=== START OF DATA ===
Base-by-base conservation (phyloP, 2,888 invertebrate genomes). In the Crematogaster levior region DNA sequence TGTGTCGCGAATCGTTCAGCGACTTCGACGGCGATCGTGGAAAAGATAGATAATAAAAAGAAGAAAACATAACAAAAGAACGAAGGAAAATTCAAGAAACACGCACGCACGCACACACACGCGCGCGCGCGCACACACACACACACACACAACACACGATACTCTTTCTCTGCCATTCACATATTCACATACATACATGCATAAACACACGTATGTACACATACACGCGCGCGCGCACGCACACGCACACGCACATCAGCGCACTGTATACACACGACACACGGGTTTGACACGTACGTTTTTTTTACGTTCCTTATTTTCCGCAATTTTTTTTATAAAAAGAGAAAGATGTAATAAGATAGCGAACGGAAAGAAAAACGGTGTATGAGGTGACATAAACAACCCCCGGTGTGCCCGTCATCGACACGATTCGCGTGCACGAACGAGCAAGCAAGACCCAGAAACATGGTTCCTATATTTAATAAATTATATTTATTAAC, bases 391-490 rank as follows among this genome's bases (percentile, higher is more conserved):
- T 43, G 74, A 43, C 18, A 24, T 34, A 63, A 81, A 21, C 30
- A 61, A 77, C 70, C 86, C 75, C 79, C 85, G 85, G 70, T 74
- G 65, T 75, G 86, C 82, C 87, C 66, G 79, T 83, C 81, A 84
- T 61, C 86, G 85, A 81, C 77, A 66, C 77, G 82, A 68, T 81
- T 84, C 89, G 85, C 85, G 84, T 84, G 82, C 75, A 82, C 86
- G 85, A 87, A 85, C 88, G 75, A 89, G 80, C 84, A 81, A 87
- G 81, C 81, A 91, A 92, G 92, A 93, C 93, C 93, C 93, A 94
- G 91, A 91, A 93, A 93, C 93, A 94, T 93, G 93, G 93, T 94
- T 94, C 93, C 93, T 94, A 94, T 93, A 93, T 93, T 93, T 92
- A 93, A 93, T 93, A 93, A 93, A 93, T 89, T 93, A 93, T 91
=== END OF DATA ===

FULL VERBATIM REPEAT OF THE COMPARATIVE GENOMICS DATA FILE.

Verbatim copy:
Base-by-base conservation (phyloP, 2,888 invertebrate genomes). In the Crematogaster levior region DNA sequence TGTGTCGCGAATCGTTCAGCGACTTCGACGGCGATCGTGGAAAAGATAGATAATAAAAAGAAGAAAACATAACAAAAGAACGAAGGAAAATTCAAGAAACACGCACGCACGCACACACACGCGCGCGCGCGCACACACACACACACACACAACACACGATACTCTTTCTCTGCCATTCACATATTCACATACATACATGCATAAACACACGTATGTACACATACACGCGCGCGCGCACGCACACGCACACGCACATCAGCGCACTGTATACACACGACACACGGGTTTGACACGTACGTTTTTTTTACGTTCCTTATTTTCCGCAATTTTTTTTATAAAAAGAGAAAGATGTAATAAGATAGCGAACGGAAAGAAAAACGGTGTATGAGGTGACATAAACAACCCCCGGTGTGCCCGTCATCGACACGATTCGCGTGCACGAACGAGCAAGCAAGACCCAGAAACATGGTTCCTATATTTAATAAATTATATTTATTAAC, bases 391-490 rank as follows among this genome's bases (percentile, higher is more conserved):
- T 43, G 74, A 43, C 18, A 24, T 34, A 63, A 81, A 21, C 30
- A 61, A 77, C 70, C 86, C 75, C 79, C 85, G 85, G 70, T 74
- G 65, T 75, G 86, C 82, C 87, C 66, G 79, T 83, C 81, A 84
- T 61, C 86, G 85, A 81, C 77, A 66, C 77, G 82, A 68, T 81
- T 84, C 89, G 85, C 85, G 84, T 84, G 82, C 75, A 82, C 86
- G 85, A 87, A 85, C 88, G 75, A 89, G 80, C 84, A 81, A 87
- G 81, C 81, A 91, A 92, G 92, A 93, C 93, C 93, C 93, A 94
- G 91, A 91, A 93, A 93, C 93, A 94, T 93, G 93, G 93, T 94
- T 94, C 93, C 93, T 94, A 94, T 93, A 93, T 93, T 93, T 92
- A 93, A 93, T 93, A 93, A 93, A 93, T 89, T 93, A 93, T 91